Wolverine Fire – A Ringside Seat
by Brad Brisbine
Jill & I came extremely close to pulling the plug Saturday on our Stehekin vacation. When we came over Navarre Coulee pass, we couldn’t even see the lake, the smoke was so thick. The usual hustle and bustle of Fields Point Landing where we board the Lady Express to Stehekin looked like a ghost town. In just minutes we had ash littering our suitcases in the back of the pickup. I wanted some reassurance that we weren’t making a mistake going up-lake closer to the fire. Linda at Fields Point was able to contact Nick Davis working in Stehekin, who gave the green light. It doesn’t take much of the prevailing down-lake breeze to scour the Stehekin valley clear of smoke, although unfortunately sending it down-lake to Chelan.
We had a ring side seat for the next four nights, watching this firestorm consume timber on its course toward the quaint 150 year old Stehekin community. Indians used Stehekin as their “way through” to the hunting and trading opportunities on the western side of the mountain range.
From our lodging at Silver Bay, where the Stehekin River enters Lake Chelan.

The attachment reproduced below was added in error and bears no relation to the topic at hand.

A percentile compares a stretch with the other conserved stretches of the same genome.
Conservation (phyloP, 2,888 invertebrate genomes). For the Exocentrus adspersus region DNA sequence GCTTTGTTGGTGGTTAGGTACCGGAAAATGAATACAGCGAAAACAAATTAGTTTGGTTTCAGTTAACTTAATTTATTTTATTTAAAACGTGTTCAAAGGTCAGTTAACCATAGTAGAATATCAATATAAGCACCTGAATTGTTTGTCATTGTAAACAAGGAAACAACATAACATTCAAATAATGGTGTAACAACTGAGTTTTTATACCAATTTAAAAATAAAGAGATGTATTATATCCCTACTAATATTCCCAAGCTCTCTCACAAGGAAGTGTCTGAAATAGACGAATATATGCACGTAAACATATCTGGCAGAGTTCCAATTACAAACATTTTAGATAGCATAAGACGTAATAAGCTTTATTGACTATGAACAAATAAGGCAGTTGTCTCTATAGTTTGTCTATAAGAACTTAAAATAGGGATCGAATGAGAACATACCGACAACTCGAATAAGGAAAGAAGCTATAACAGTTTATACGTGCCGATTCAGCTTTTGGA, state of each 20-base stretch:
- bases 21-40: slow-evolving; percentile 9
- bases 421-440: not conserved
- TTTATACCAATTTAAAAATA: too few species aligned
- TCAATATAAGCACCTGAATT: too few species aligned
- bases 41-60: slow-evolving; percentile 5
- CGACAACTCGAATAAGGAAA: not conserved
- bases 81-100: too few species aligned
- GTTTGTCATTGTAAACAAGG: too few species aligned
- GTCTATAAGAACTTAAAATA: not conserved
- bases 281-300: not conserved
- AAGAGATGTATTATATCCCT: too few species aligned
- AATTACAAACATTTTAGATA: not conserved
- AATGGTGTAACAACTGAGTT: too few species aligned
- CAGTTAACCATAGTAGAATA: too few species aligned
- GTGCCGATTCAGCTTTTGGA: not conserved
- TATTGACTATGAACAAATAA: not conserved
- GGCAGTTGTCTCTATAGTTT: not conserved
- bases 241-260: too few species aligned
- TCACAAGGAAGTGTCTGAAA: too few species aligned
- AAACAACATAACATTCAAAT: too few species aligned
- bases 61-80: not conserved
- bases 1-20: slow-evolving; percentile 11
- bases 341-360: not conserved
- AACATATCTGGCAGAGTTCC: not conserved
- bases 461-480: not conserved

Domke Mountain beyond Lucerne at left. We heard the ranger say that Sid, who for many years had maintained the small cabin rental business on Domke Lake, had spent Friday night on his boat in the middle of the lake, watching his cabin and the two rental cabins burn. This view Saturday night, after the official “blow-up” the night before.
Zooming in on Domke Mountain ten miles down lake. Tri-pod and delayed shutter release to minimize vibrations.
Sunday evening view from Stehekin Landing. By Tuesday night the fire was coming over Castle Ridge, shown here climbing to the 8,137’ summit of Castle Rock, at right.
The mountain is famous not for its exceptional height, but for its rugged abruptness from Lake Chelan, rising 7100’ in 2.3 miles.
From the summit to the bottom of the lake, is deeper than the Grand Canyon or Hells Canyon.
Speaking of Hell, that’s about what this flare-up seemed like. I was glad to have the lake between me and that devil.
Monday evening’s clear skies contrasted with the sunlit plume.
Wednesday brought a third day of concerted air attack, a welcome sight. Six more copters would have been even more welcome.
This copter sucked up water for some accurate drops. The other slung a water bucket.
This article was originally posted on 08/07/2015.